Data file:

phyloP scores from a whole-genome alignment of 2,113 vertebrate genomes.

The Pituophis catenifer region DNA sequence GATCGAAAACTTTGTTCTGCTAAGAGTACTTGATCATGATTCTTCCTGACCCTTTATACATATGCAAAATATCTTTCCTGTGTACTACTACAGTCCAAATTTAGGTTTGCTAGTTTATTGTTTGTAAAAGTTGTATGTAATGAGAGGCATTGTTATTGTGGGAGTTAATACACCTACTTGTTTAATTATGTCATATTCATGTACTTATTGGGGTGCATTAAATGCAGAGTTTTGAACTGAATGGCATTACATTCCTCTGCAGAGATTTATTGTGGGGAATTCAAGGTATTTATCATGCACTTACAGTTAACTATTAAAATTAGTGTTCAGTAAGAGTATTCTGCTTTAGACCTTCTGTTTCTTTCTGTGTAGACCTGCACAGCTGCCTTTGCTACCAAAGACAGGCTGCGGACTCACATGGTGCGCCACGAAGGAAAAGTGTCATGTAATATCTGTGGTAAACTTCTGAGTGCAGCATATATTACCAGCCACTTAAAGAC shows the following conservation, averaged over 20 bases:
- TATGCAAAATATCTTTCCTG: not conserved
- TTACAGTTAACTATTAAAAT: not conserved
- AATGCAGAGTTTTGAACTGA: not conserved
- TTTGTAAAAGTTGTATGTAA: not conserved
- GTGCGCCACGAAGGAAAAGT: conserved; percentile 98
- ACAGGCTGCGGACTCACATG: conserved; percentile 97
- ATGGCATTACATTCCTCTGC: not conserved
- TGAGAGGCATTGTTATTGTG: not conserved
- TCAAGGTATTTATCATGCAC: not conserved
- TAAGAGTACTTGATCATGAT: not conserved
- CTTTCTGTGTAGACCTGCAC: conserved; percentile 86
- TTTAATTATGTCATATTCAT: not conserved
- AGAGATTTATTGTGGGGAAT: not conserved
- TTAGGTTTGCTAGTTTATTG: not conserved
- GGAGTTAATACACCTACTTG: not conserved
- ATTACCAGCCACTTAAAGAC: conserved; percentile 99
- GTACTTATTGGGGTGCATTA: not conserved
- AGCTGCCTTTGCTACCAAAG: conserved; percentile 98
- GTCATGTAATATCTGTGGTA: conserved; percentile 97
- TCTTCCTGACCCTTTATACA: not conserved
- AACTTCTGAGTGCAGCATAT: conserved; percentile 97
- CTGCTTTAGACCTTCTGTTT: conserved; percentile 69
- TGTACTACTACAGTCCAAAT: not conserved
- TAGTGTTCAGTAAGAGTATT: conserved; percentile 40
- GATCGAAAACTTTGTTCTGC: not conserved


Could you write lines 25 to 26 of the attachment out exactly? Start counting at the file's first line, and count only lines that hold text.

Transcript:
- TGTACTACTACAGTCCAAAT: not conserved
- TAGTGTTCAGTAAGAGTATT: conserved; percentile 40